The-Hobbit-The-Desolation-of-Smaug-FX-046 SciFiNow spoke to Daniel Falconer, Weta Workshop designer and author of The Hobbit: The Desolation of Smaug: Unleashing the Dragon (order it here if you haven’t already) about the process of creating what he describes as “the grand-daddy” of fantasy dragons.

He also reveals what Benedict Cumberbatch brought to the role, and why he feels Peter Jackson understands exactly what is required from a fantasy epic.

Don’t forget to click the link to read the entire interview.

SciFiNow: Dragons seem to be enjoying a bit of a renaissance these days; what sets Smaug apart?

Falconer: I think Smaug is special because, at least as far as western dragons go, he really is the archetype upon which all modern fantasy dragons are based. It was something everyone at Weta was very mindful of when the first forays into designing him were being made. He had a lot to live up to. There have been many great dragons on our screens over the years, but I personally always felt that many of them owed a lot to what Tolkien imbued in Smaug. Those qualities have influenced the evolution of most western dragons since. Smaug is an object of awe and dread. He is ruthless and cruel, cunning and proud, avaricious and predatory, but his power and savage beauty are also attractive.

I think we are drawn to Dragons because throughout our histories and fantasies we have tended to ascribe great power to them. Something actor Benedict Cumberbatch said when I interviewed him for the book really struck a chord with me when he observed that Smaug’s allure is actually seductive. The sheer power and superiority he exudes over everything else in his world is seductive, but it is also corrupting. So, I think part of Smaug’s specialness and why we were all so looking forward to seeing him on the big screen has to do with several decades’ worth of build-up. We have seen so many wonderful dragons, but this guy is the grand-daddy of western fantasy wyrms.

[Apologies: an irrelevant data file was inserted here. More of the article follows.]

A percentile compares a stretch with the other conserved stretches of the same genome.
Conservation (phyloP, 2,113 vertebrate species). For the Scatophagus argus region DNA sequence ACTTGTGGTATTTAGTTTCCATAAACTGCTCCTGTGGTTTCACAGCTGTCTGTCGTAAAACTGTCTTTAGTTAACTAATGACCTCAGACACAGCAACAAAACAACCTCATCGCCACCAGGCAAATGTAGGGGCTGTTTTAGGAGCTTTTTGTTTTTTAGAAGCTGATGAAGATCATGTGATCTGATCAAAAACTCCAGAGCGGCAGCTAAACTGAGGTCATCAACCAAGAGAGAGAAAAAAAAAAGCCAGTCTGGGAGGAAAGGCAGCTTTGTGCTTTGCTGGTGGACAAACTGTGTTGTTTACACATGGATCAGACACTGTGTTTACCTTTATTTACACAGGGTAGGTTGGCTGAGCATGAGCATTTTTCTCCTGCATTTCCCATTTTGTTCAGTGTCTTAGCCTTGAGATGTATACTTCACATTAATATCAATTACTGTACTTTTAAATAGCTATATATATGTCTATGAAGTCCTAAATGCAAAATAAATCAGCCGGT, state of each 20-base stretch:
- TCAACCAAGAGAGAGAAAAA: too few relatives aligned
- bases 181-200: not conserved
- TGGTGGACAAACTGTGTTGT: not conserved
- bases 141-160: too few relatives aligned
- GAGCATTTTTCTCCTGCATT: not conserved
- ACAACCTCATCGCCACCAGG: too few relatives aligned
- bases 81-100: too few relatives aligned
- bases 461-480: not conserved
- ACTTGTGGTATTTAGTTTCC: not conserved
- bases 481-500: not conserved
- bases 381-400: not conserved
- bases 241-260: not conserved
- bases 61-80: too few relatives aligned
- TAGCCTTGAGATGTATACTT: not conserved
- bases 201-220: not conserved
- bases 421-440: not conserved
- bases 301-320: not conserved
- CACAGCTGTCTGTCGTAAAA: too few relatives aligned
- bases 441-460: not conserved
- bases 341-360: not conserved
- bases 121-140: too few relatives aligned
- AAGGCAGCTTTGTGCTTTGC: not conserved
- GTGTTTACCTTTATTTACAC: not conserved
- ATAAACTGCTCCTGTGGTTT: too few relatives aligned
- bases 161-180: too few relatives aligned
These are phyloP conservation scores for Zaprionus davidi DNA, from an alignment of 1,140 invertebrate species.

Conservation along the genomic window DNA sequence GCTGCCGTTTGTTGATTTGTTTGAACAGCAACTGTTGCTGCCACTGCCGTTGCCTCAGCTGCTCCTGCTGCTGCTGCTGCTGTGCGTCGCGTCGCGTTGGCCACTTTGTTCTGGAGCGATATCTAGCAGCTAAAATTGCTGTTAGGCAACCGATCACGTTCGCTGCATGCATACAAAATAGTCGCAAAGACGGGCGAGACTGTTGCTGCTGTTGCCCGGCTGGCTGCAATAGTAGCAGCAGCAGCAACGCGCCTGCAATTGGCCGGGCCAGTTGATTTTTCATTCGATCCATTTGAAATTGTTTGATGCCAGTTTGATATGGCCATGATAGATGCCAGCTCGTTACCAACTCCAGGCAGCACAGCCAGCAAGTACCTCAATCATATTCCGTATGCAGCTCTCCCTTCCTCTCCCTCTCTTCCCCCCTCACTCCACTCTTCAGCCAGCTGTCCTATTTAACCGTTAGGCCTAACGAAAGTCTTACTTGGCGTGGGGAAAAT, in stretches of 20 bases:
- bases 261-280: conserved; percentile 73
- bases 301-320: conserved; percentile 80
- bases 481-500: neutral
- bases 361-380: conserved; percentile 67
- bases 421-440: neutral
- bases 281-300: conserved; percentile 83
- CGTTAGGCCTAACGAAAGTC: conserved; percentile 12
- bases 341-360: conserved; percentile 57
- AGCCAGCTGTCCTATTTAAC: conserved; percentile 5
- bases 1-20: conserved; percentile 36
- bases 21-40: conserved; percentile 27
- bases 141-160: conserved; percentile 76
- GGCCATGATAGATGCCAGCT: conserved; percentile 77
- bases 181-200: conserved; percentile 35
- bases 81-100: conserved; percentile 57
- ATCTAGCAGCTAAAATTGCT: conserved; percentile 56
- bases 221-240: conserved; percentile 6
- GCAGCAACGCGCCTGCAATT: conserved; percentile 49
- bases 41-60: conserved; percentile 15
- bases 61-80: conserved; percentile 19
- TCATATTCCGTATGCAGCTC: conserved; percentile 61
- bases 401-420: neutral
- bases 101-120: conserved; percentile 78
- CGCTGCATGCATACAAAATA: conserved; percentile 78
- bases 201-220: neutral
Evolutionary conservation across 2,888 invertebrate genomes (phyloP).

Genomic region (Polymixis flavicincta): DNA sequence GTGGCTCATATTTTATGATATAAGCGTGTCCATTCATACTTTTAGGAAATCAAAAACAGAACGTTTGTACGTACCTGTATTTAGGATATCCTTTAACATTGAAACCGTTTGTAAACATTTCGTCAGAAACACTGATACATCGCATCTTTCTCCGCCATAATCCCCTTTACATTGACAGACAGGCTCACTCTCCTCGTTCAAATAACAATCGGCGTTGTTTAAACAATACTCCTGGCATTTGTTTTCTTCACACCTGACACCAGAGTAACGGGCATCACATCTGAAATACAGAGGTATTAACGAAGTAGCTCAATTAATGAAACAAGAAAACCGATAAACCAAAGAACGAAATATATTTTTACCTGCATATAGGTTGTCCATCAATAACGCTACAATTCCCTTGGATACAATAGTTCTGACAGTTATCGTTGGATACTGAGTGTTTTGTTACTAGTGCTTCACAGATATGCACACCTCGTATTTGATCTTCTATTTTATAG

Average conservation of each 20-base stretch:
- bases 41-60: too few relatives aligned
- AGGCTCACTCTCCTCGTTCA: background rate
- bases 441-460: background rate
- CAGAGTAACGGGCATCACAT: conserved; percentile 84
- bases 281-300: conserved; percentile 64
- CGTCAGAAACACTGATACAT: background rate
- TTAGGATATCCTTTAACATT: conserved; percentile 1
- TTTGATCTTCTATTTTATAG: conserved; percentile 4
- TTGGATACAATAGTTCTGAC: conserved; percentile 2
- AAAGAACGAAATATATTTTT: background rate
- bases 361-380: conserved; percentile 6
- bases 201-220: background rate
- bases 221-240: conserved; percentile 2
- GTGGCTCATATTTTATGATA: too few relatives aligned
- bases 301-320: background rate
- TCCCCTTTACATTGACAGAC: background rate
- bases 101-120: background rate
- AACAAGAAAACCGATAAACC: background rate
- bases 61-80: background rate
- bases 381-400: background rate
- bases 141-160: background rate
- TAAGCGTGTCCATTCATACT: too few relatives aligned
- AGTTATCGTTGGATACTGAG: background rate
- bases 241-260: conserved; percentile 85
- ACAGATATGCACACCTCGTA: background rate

SciFiNow: What were the pressures of bringing such a popular creature to life?

Falconer: With great expectation comes great pressure. If there was one common factor I found in talking to everyone associated with creating Smaug for the screen, it was an eagerness to live up to the vision conjured by Tolkien’s characterization. This dragon had to be truly jaw-dropping in every way.

That was the artistic pressure at work, the striving for excellence that, on a project involving hundreds of people, is infectious and has a way of yielding something greater than the sum of its parts. But there was also the technical pressure. I’m a writer and designer, so I’m no expert when it comes to technology of special effects, but I learned a lot as I was researching and writing this book, talking to my colleagues at Weta Digital, Weta Workshop and Park Road Post.

Peter Jackson imagined Smaug on a truly colossal scale. If he were a living, physical being he could waddle out to the airport and stretch out his wings to shade a 747 jumbo-jet under each one with room to spare, but the camera also had to be able to get very close to him, zooming in on his bus-sized head or just his eye and still read detail and complexity. That meant sculpting and painting in all that minute detail that makes a digital creature feel real, down to the last tiny scale, on something with a vast surface area. Every scale was created by hand. How much would be texture mapped and how much would be sculpted into the model itself? Was it even possible in the limited time frame of movie production? And would such an information-heavy model be unwieldy to animate and render?

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